Men are inherently evil, governed by greed and lust and love of power and a host of even less endearing passions.
America’s first President, George Washington, put it this way:
Government is not reason. Government is not eloquence. It is force. And, like fire, it is a dangerous servant and a fearful master.
The authors of the United States Constitution knew that while human government is a necessary evil, it remains prone to falling into villainy and corruption. Therefore, in their writings, they wisely taught that government must be limited. Government must constantly be checked by the population so that it can only extract the least amount of taxes to perform the most limited of functions — providing security for its people.
A government that isn’t constantly monitored will grow into a monster, one that to feed its endless thirst for power will consume its population’s money and trample on their God-given inalienable rights. In other words, the Founding Fathers knew that government is composed of people, and people are inherently fallen and evil. Inevitably, the more corrupt and evil a government becomes, the greater the people will suffer. As the former president of Fuller Theological Seminary, Dr. David Allan Hubbard, once remarked:
When the lawless, vicious men are the government, where do the people go for help? They must feel like a little child who flees from a bully into the arms of his father, only to have his father hold him while the bully beats him.
How Human Government Will End
To whom can we flee to when our own government is the bully? How can we, like those Christians from the little village of GokSan, maintain some semblance of hope when human government has utterly failed us at providing security, justice, and tranquility?
Our Lord provides the much-needed answer to this dilemma through a disturbing dream given to a troubled monarch.
The great King Nebuchadnezzar dreamt of a massive statue with a head of gold, chest and arms of silver, belly and thighs of bronze, two legs of iron, and feet a mixture of iron and clay. Nebuchadnezzar next beheld a great stone — one not cut by human hands — come crashing down out of the sky. It smashed the statue, blasting it into pieces, and its dust blew away. The stone grew and grew into a great mountain that quickly filled the entire earth.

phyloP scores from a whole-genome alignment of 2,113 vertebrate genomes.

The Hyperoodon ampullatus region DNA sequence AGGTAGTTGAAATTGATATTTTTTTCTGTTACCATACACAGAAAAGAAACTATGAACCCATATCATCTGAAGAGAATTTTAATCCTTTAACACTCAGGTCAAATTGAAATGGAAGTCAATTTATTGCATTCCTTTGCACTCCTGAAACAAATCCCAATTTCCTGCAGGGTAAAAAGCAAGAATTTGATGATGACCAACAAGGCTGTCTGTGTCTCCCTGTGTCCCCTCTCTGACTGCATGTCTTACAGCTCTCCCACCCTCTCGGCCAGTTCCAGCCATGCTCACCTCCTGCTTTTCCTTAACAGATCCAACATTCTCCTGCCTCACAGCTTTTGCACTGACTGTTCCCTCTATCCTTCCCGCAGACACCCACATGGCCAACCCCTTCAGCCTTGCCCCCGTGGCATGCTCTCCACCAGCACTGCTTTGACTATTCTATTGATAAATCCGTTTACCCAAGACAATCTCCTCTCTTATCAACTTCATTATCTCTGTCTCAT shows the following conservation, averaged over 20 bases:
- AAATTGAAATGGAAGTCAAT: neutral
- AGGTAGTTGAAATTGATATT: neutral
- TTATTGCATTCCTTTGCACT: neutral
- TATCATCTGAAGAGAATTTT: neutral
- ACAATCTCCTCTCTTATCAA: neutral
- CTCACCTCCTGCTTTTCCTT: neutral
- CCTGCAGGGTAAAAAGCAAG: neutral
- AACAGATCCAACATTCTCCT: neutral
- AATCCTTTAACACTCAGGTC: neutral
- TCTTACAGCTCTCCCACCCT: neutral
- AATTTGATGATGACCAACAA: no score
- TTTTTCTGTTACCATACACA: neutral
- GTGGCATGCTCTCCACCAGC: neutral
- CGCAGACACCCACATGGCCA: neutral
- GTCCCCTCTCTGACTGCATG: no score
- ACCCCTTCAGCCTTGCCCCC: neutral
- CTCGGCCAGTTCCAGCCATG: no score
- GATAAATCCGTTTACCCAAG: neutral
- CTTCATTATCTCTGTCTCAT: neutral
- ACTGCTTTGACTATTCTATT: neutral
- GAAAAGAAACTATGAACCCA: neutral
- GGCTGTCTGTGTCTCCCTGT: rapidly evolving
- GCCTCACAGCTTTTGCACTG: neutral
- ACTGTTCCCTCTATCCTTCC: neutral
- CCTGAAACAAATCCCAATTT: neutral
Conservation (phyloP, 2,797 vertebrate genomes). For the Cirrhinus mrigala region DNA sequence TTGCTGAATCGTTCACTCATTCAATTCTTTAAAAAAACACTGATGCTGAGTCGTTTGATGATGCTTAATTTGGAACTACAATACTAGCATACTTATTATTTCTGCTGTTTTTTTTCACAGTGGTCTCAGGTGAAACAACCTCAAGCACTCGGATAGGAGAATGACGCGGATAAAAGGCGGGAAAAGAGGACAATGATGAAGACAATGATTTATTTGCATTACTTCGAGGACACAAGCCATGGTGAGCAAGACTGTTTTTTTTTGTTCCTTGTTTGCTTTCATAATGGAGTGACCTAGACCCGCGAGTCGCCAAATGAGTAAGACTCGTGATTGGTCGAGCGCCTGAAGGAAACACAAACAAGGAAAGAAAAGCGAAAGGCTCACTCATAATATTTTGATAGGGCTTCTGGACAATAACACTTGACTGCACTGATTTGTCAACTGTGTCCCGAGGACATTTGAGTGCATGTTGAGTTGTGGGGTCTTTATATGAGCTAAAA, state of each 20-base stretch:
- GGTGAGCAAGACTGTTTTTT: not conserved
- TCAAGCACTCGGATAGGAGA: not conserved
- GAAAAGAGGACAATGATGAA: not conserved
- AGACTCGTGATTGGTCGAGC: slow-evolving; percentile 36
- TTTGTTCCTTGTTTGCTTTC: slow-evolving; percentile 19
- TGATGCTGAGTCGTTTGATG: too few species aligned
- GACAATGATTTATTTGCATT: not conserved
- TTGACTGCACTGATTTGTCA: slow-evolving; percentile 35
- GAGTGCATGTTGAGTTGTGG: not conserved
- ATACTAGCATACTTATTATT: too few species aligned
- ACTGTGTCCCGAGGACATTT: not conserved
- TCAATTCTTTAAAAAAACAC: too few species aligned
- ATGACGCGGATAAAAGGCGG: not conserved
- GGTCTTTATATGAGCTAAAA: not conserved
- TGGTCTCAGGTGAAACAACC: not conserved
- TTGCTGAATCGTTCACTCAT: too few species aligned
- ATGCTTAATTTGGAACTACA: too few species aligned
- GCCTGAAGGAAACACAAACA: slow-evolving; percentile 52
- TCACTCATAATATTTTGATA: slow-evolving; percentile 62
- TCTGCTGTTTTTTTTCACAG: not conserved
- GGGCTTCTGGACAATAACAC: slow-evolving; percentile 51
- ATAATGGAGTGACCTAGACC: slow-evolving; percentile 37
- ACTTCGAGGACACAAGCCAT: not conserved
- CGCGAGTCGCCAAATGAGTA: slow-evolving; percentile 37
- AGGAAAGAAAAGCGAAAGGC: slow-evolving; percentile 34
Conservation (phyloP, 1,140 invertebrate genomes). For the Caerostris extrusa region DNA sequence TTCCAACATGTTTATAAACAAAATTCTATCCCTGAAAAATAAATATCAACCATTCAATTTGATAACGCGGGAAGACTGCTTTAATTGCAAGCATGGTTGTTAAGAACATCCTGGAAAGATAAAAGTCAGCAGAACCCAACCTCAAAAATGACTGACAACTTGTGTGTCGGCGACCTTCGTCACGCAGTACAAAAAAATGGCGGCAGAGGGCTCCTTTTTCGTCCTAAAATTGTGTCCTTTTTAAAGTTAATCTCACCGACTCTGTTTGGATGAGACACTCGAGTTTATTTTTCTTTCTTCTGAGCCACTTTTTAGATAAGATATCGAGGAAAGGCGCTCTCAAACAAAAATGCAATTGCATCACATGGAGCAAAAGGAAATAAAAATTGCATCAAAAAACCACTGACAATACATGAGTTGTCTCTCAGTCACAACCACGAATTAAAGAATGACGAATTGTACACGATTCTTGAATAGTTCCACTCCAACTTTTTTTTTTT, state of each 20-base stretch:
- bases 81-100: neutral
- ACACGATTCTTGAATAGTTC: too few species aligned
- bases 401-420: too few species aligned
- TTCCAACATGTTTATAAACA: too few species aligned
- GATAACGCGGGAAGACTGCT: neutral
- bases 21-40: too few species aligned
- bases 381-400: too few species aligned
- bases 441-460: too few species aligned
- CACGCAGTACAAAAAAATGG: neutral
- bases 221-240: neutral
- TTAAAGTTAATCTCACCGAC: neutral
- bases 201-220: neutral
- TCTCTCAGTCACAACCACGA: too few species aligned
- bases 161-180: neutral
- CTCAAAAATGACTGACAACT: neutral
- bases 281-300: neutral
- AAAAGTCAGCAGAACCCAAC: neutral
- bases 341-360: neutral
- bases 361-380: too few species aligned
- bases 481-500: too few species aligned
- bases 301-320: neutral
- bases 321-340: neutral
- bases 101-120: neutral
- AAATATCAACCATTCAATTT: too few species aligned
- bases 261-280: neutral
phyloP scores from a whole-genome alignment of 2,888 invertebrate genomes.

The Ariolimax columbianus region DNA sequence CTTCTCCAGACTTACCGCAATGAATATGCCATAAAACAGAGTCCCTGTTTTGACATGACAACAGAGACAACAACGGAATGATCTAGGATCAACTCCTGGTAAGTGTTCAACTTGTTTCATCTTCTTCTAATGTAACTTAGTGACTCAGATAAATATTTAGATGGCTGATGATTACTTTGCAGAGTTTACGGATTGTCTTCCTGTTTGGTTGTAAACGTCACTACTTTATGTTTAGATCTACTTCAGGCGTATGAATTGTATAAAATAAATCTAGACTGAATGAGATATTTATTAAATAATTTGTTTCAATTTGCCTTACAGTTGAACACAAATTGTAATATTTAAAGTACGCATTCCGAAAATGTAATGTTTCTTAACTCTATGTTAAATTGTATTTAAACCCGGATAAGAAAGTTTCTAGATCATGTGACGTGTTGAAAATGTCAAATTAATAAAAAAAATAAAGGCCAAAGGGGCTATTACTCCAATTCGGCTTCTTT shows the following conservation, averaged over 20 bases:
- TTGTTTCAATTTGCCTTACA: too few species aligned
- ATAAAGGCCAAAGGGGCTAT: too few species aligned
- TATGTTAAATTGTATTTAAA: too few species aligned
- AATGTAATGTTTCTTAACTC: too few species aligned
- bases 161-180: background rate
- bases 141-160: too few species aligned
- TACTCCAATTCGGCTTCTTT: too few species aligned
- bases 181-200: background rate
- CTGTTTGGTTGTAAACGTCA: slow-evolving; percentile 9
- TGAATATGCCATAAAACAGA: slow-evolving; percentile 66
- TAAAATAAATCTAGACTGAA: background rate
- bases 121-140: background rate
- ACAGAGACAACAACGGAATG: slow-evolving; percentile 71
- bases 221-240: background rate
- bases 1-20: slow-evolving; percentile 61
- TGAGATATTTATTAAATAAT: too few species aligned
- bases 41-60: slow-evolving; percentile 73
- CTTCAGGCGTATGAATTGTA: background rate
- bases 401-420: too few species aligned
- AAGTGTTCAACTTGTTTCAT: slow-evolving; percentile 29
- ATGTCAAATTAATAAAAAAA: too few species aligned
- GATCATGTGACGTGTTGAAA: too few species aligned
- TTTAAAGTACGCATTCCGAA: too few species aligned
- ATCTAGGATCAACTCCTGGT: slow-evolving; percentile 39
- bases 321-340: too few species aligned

Daniel interpreted the king’s dream. He explained that the head was Nebuchadnezzar himself, and each metal down was a successive empire: the Babylonian Empire, Medo-Persian Empire, Greek Empire, Roman Empire, and a Revived Roman Empire. The great smashing stone represented “the God of heaven” who “will cause a kingdom to rise up which will never be destroyed… it will crush and put an end to all these kingdoms…” (Daniel 2:44-45).
While Daniel couldn’t begin to comprehend the breadth and scope of this vision, Jesus Christ centuries later would describe in detail to the Apostle John in Revelation 19-20 this very event—the coming of the King of Kings.
For thousands of years, human government has failed mankind. Government cannot keep war, poverty, hunger, and disease at bay. Corruption quickly rots its once noble core, and many of its leaders fall into villainy. Times of security, peace, and safety have been as fleeting as the life of a mayfly.
And yet, God promised the prophet Daniel that in one glorious day a “stone not cut out by human hands” would burst from the heavens and destroy the statue of Gentile world government, and His Son’s kingdom would fill the entire earth. This Kingdom will be ruled over by a perfect, divine Monarch, its administrators will be the resurrected saints in their glorified and sinless bodies, and its population will initially all be believers who are taught at the feet of their King.
Christ’s kingdom of peace, righteousness, and justice will be established. But first, before we can enter that long yearned-for age, King Jesus must return and destroy the failure that is flawed human government. And, with that joyous hope just barely over the horizon, we can only cry out: “Maranatha! Come, Lord Jesus!”